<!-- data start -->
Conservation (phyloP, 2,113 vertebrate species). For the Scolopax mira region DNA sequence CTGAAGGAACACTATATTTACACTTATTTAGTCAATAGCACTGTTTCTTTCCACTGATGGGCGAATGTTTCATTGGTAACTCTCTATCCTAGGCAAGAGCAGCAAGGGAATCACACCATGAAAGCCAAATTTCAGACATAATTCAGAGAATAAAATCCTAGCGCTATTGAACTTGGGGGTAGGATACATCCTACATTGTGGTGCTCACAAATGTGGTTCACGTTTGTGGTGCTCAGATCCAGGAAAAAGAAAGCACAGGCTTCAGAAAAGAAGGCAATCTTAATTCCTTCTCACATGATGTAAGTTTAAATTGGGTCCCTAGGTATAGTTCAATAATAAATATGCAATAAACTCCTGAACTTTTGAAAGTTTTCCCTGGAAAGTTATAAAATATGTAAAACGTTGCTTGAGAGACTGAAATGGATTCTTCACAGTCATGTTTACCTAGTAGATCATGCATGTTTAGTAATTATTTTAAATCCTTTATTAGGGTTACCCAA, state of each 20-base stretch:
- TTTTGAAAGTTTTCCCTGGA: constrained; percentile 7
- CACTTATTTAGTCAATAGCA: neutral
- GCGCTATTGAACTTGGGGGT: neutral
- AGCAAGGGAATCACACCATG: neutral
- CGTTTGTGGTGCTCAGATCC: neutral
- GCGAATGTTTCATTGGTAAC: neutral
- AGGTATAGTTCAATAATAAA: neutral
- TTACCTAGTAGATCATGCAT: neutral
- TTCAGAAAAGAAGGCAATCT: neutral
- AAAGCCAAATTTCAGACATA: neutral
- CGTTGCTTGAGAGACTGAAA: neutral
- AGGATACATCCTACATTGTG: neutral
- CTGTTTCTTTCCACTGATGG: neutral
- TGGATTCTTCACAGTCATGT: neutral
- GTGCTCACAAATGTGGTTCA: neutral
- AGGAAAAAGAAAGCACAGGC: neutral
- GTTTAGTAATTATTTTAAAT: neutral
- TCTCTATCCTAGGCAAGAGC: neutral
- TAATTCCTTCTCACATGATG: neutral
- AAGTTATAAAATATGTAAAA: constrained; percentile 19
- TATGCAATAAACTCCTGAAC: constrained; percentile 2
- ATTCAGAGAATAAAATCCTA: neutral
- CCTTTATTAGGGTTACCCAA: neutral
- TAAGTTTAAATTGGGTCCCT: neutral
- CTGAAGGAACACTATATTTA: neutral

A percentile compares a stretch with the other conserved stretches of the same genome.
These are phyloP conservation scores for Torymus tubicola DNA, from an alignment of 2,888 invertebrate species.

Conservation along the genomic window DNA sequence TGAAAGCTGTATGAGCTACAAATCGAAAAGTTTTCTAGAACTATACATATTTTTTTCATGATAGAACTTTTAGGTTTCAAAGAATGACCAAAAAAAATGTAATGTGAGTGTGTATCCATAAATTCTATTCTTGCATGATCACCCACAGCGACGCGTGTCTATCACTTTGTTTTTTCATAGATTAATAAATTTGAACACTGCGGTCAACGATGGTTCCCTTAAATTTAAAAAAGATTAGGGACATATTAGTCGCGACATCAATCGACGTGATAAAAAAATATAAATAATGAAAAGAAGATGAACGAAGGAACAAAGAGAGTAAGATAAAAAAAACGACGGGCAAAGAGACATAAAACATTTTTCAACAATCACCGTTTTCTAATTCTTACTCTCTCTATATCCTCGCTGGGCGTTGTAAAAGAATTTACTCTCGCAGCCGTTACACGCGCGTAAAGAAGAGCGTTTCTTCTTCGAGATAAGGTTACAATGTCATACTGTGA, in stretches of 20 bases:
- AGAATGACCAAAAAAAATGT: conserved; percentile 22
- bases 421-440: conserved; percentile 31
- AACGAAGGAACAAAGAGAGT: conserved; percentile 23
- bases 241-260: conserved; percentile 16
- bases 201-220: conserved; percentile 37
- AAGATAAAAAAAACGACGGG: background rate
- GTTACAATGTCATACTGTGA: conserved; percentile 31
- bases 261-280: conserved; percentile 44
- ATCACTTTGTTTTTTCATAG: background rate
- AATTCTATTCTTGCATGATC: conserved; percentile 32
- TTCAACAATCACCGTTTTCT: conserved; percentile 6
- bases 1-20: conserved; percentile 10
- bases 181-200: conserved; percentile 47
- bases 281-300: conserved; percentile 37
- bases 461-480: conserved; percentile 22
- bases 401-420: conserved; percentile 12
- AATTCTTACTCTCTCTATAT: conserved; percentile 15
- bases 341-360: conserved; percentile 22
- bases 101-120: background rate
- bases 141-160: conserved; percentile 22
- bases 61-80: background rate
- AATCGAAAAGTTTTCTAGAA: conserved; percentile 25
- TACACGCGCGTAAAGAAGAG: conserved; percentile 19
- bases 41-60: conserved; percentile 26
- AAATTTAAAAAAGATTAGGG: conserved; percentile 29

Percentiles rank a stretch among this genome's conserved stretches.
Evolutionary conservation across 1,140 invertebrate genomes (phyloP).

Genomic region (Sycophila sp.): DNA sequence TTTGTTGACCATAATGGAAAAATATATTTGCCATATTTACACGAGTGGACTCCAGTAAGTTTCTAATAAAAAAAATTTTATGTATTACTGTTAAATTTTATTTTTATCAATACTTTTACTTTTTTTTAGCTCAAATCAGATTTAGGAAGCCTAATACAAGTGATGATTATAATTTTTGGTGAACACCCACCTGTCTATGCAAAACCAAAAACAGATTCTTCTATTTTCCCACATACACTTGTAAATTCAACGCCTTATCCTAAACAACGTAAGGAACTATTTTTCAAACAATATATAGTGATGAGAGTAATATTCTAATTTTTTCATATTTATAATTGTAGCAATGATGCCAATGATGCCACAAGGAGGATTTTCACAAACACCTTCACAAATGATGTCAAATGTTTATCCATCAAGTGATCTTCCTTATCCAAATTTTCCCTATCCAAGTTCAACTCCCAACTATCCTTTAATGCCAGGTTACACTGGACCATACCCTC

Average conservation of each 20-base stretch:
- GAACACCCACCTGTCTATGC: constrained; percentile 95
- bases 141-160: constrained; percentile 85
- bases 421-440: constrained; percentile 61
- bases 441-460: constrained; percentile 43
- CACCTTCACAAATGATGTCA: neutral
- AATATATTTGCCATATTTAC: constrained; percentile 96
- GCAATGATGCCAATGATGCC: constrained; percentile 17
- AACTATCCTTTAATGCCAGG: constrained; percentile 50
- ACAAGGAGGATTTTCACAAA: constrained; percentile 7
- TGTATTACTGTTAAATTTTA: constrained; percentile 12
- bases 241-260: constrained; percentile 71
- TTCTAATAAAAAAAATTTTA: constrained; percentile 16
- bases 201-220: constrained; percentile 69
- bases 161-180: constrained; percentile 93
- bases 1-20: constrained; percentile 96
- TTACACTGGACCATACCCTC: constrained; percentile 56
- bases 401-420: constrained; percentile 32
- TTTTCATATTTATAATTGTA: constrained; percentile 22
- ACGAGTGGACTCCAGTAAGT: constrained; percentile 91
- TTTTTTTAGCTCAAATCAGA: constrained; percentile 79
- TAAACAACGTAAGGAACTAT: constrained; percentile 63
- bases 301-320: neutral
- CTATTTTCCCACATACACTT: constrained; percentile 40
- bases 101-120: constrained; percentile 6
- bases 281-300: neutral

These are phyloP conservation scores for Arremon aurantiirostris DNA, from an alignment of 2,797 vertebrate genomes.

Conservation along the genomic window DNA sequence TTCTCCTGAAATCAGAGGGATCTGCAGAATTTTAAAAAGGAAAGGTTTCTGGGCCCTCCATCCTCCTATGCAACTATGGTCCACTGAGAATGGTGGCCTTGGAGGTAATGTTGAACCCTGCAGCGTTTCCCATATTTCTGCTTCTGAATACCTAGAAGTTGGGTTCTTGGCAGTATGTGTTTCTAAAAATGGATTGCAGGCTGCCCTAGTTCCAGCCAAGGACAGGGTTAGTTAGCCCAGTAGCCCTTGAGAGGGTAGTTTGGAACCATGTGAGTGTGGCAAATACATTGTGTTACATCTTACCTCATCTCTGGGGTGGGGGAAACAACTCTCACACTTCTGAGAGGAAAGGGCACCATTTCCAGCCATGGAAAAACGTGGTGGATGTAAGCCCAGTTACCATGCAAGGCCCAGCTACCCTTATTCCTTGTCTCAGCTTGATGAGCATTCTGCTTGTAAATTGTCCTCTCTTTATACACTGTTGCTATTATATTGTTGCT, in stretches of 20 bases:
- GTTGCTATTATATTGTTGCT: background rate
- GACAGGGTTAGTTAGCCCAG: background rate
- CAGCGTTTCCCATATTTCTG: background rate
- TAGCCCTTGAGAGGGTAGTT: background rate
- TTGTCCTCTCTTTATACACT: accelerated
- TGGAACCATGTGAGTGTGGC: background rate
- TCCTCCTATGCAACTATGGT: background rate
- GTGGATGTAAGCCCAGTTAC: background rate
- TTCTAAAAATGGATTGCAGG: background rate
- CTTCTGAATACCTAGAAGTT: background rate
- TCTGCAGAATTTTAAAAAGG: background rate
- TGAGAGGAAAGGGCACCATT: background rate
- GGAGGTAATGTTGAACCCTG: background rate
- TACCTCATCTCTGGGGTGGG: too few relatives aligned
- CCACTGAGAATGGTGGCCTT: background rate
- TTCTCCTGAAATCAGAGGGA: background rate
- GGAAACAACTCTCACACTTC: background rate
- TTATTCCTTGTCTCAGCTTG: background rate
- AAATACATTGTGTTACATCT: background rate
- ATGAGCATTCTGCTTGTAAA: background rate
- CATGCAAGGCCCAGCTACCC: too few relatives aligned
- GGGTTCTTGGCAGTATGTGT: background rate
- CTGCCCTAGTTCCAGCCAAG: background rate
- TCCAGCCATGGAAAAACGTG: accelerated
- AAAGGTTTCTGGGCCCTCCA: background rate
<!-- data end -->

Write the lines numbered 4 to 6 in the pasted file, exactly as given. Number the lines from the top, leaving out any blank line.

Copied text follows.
- GCGCTATTGAACTTGGGGGT: neutral
- AGCAAGGGAATCACACCATG: neutral
- CGTTTGTGGTGCTCAGATCC: neutral